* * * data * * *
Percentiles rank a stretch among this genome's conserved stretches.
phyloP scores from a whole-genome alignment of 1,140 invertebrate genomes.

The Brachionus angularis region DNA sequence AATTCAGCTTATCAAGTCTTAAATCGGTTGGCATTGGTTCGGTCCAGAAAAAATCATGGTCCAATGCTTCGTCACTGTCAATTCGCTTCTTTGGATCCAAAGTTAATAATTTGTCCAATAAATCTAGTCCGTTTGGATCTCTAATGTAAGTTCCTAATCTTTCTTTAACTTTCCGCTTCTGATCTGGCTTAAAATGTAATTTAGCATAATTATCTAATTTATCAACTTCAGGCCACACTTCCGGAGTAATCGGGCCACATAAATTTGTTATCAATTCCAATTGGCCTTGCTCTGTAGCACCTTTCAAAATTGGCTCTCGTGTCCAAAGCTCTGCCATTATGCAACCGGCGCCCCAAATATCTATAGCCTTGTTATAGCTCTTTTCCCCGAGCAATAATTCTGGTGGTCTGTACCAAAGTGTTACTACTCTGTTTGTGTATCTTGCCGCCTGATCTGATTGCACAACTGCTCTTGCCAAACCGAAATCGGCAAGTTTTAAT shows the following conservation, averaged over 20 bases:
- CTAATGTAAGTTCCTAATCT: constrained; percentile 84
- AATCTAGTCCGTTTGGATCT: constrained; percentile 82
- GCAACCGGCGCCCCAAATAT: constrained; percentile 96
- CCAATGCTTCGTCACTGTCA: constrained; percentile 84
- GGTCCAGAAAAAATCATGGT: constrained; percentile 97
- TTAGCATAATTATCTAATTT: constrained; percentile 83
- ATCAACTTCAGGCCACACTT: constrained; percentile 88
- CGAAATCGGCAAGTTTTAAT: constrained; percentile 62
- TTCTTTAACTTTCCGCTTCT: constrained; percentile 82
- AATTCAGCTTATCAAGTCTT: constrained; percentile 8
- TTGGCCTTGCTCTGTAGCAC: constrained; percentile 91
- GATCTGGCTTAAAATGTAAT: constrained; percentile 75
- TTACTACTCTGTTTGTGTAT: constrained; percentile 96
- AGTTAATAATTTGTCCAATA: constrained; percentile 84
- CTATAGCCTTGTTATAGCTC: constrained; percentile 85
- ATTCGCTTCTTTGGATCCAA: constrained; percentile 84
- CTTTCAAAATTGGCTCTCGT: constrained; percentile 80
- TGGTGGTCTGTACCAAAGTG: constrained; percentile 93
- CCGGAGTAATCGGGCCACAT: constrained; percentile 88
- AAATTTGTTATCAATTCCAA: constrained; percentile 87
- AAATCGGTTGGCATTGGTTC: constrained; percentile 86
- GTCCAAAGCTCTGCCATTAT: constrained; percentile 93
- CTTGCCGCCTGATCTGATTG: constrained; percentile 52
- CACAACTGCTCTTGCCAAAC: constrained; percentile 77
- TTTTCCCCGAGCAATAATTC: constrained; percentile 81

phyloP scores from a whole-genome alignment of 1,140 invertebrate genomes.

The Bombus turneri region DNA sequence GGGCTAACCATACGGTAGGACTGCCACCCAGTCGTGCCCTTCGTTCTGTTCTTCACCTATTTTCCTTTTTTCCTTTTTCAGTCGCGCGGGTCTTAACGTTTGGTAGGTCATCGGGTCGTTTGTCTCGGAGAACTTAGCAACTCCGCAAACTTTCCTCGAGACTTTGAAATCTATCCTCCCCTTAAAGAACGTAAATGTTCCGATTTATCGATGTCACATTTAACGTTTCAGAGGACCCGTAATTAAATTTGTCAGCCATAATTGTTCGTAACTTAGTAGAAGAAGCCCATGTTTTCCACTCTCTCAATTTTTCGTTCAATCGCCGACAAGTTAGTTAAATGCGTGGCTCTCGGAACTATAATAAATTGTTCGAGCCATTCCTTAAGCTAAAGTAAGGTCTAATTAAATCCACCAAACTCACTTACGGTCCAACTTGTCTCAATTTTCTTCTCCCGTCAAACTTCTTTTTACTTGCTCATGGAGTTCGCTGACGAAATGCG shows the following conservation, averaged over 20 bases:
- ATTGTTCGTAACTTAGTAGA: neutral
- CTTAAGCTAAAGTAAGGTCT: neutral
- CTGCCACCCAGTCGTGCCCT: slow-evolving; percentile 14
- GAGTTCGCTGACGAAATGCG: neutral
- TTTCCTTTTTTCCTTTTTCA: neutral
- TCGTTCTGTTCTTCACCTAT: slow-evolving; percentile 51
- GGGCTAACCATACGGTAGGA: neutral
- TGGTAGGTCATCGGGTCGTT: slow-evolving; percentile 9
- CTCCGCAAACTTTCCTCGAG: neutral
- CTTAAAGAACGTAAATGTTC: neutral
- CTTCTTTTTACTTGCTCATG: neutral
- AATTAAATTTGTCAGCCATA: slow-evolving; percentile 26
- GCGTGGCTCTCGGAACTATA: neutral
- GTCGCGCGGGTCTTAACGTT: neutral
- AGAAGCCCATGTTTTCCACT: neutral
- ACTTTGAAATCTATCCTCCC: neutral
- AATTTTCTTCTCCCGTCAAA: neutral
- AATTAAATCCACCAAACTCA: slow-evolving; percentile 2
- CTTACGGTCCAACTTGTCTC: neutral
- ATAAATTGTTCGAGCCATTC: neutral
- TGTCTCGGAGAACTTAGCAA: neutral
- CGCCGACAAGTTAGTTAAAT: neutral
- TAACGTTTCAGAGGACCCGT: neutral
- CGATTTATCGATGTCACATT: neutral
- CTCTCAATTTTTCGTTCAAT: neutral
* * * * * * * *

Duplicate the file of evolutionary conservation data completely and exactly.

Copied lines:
Percentiles rank a stretch among this genome's conserved stretches.
phyloP scores from a whole-genome alignment of 1,140 invertebrate genomes.

The Brachionus angularis region DNA sequence AATTCAGCTTATCAAGTCTTAAATCGGTTGGCATTGGTTCGGTCCAGAAAAAATCATGGTCCAATGCTTCGTCACTGTCAATTCGCTTCTTTGGATCCAAAGTTAATAATTTGTCCAATAAATCTAGTCCGTTTGGATCTCTAATGTAAGTTCCTAATCTTTCTTTAACTTTCCGCTTCTGATCTGGCTTAAAATGTAATTTAGCATAATTATCTAATTTATCAACTTCAGGCCACACTTCCGGAGTAATCGGGCCACATAAATTTGTTATCAATTCCAATTGGCCTTGCTCTGTAGCACCTTTCAAAATTGGCTCTCGTGTCCAAAGCTCTGCCATTATGCAACCGGCGCCCCAAATATCTATAGCCTTGTTATAGCTCTTTTCCCCGAGCAATAATTCTGGTGGTCTGTACCAAAGTGTTACTACTCTGTTTGTGTATCTTGCCGCCTGATCTGATTGCACAACTGCTCTTGCCAAACCGAAATCGGCAAGTTTTAAT shows the following conservation, averaged over 20 bases:
- CTAATGTAAGTTCCTAATCT: constrained; percentile 84
- AATCTAGTCCGTTTGGATCT: constrained; percentile 82
- GCAACCGGCGCCCCAAATAT: constrained; percentile 96
- CCAATGCTTCGTCACTGTCA: constrained; percentile 84
- GGTCCAGAAAAAATCATGGT: constrained; percentile 97
- TTAGCATAATTATCTAATTT: constrained; percentile 83
- ATCAACTTCAGGCCACACTT: constrained; percentile 88
- CGAAATCGGCAAGTTTTAAT: constrained; percentile 62
- TTCTTTAACTTTCCGCTTCT: constrained; percentile 82
- AATTCAGCTTATCAAGTCTT: constrained; percentile 8
- TTGGCCTTGCTCTGTAGCAC: constrained; percentile 91
- GATCTGGCTTAAAATGTAAT: constrained; percentile 75
- TTACTACTCTGTTTGTGTAT: constrained; percentile 96
- AGTTAATAATTTGTCCAATA: constrained; percentile 84
- CTATAGCCTTGTTATAGCTC: constrained; percentile 85
- ATTCGCTTCTTTGGATCCAA: constrained; percentile 84
- CTTTCAAAATTGGCTCTCGT: constrained; percentile 80
- TGGTGGTCTGTACCAAAGTG: constrained; percentile 93
- CCGGAGTAATCGGGCCACAT: constrained; percentile 88
- AAATTTGTTATCAATTCCAA: constrained; percentile 87
- AAATCGGTTGGCATTGGTTC: constrained; percentile 86
- GTCCAAAGCTCTGCCATTAT: constrained; percentile 93
- CTTGCCGCCTGATCTGATTG: constrained; percentile 52
- CACAACTGCTCTTGCCAAAC: constrained; percentile 77
- TTTTCCCCGAGCAATAATTC: constrained; percentile 81

phyloP scores from a whole-genome alignment of 1,140 invertebrate genomes.

The Bombus turneri region DNA sequence GGGCTAACCATACGGTAGGACTGCCACCCAGTCGTGCCCTTCGTTCTGTTCTTCACCTATTTTCCTTTTTTCCTTTTTCAGTCGCGCGGGTCTTAACGTTTGGTAGGTCATCGGGTCGTTTGTCTCGGAGAACTTAGCAACTCCGCAAACTTTCCTCGAGACTTTGAAATCTATCCTCCCCTTAAAGAACGTAAATGTTCCGATTTATCGATGTCACATTTAACGTTTCAGAGGACCCGTAATTAAATTTGTCAGCCATAATTGTTCGTAACTTAGTAGAAGAAGCCCATGTTTTCCACTCTCTCAATTTTTCGTTCAATCGCCGACAAGTTAGTTAAATGCGTGGCTCTCGGAACTATAATAAATTGTTCGAGCCATTCCTTAAGCTAAAGTAAGGTCTAATTAAATCCACCAAACTCACTTACGGTCCAACTTGTCTCAATTTTCTTCTCCCGTCAAACTTCTTTTTACTTGCTCATGGAGTTCGCTGACGAAATGCG shows the following conservation, averaged over 20 bases:
- ATTGTTCGTAACTTAGTAGA: neutral
- CTTAAGCTAAAGTAAGGTCT: neutral
- CTGCCACCCAGTCGTGCCCT: slow-evolving; percentile 14
- GAGTTCGCTGACGAAATGCG: neutral
- TTTCCTTTTTTCCTTTTTCA: neutral
- TCGTTCTGTTCTTCACCTAT: slow-evolving; percentile 51
- GGGCTAACCATACGGTAGGA: neutral
- TGGTAGGTCATCGGGTCGTT: slow-evolving; percentile 9
- CTCCGCAAACTTTCCTCGAG: neutral
- CTTAAAGAACGTAAATGTTC: neutral
- CTTCTTTTTACTTGCTCATG: neutral
- AATTAAATTTGTCAGCCATA: slow-evolving; percentile 26
- GCGTGGCTCTCGGAACTATA: neutral
- GTCGCGCGGGTCTTAACGTT: neutral
- AGAAGCCCATGTTTTCCACT: neutral
- ACTTTGAAATCTATCCTCCC: neutral
- AATTTTCTTCTCCCGTCAAA: neutral
- AATTAAATCCACCAAACTCA: slow-evolving; percentile 2
- CTTACGGTCCAACTTGTCTC: neutral
- ATAAATTGTTCGAGCCATTC: neutral
- TGTCTCGGAGAACTTAGCAA: neutral
- CGCCGACAAGTTAGTTAAAT: neutral
- TAACGTTTCAGAGGACCCGT: neutral
- CGATTTATCGATGTCACATT: neutral
- CTCTCAATTTTTCGTTCAAT: neutral